The Swine Health Information Center recently approved its 2019 Plan of Work and budget, which includes the next steps in getting more objective data on the potential risks of feed transmission of pathogens.
“When SHIC was formed, the goal was to develop an entity that helped protect the U.S. pork industry by working in concert with the National Pork Board, National Pork Producers Council and the American Association of Swine Veterinarians. I am extremely proud that we have not only reached our goals, I believe we have exceeded our goals,” says SHIC board president Daryl Olsen. Those objectives are captured in the organization’s mission statement: the mission of the Swine Health Information Center is to protect and enhance the health of the United States swine herd through coordinated global disease monitoring, targeted research investments that minimize the impact of future disease threats and analysis of swine health data.
The 2019 Plan of Work will direct SHIC’s activities in pursuit of those priorities, building on 2018 accomplishments. SHIC remains nimble and responsive moving forward.
“The 2019 Plan of Work continues to build on monitoring and analysis of global disease threats, identify opportunities to mitigate the risks to our U.S. herds, and continue to support our ability to identify and respond to emerging disease challenges,” says Matthew Turner, SHIC board member.
Improving transportation biosecurity was a consistent theme brought up by producers when putting together the Plan of Work and is a priority for 2019. SHIC-funded and -directed projects will look for innovative, cost-effective ways to stop pathogen transfer at the farm.
In 2019, SHIC work will take the next steps to add to the body of knowledge about potential risks of feed transmission of pathogens. SHIC will also support research into ways to mitigate those potential risks. USDA and the Food and Drug Administration say there isn’t enough information to consider pathogen transport via imported feed products a risk, because there is still little objective information. Part of the 2019 Plan of Work is to quickly get data and information to support an objective risk assessment that will prioritize where prevention needs to happen. Also, if contaminated feed component products are imported, those pathogens could be spread within the country during feed processing. Understanding how pathogens are distributed in the mill and cost-effective procedures to prevent distribution or disinfect the facilities will be investigated.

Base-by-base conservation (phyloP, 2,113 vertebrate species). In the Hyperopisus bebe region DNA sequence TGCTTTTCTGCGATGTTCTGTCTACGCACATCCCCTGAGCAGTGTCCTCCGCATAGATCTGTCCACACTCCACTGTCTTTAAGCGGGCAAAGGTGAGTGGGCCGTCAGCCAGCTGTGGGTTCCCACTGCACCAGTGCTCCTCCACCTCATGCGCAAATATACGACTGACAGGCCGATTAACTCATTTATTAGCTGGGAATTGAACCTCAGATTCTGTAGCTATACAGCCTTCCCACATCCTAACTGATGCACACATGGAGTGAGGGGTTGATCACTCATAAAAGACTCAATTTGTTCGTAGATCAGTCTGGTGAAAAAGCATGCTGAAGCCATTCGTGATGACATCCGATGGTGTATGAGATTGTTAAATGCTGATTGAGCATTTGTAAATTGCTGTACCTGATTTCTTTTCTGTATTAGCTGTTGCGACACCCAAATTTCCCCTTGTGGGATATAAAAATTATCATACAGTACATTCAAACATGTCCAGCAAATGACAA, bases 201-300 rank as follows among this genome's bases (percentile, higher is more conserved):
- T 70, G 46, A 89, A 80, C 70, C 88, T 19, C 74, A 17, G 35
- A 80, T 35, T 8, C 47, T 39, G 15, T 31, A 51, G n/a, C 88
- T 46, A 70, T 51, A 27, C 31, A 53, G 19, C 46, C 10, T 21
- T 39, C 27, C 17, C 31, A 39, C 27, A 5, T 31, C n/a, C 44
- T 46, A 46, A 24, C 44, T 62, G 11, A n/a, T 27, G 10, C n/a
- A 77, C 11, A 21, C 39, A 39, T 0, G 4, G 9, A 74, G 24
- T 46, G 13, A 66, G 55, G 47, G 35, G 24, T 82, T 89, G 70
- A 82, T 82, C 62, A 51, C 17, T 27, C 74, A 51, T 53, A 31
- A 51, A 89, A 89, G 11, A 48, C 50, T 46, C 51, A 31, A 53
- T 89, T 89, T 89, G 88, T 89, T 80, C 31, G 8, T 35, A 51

SHIC will continue its Global and Domestic Swine Disease Monitoring Report projects. The value of the Global Swine Disease Monitoring Report was evident during the beginning of the epidemic spread of African swine fever last year. Timely, accurate and credible information needs to be shared. The Domestic Swine Disease Monitoring Report takes advantage of the SHIC-funded standardized disease reporting from the major swine diagnostic labs. Looking at a coordinated disease reporting system will help ensure that an emerging disease will not go undetected. Quick detection is key to quick response.
Support for the Morrison Swine Health Monitoring Project will be ongoing in 2019 as well, with the goal of helping to make it stronger. The MSHMP helps provide the information and communication infrastructure for pork producers to be able to quickly respond to emerging diseases.
“The mission of SHIC to protect and enhance the health of the U.S. swine herd is critical to the future of U.S. pork producers. Since inception, the clear goal has been to create and maintain a resource that is able to respond to the needs of our industry quickly and with adequate resources to make a difference. SHIC has contributed significantly to the health of the swine herd by supporting projects that are critical to our ability to prevent or respond to diseases such as reporting diseases circulating in other countries and threatening us, improving our emerging disease diagnostic capabilities, coordinating the major swine veterinary diagnostic labs and trying to close the windows of opportunity for another disease to enter the country,” says Turner. “As global threats continue, we need to quickly evolve or perish.”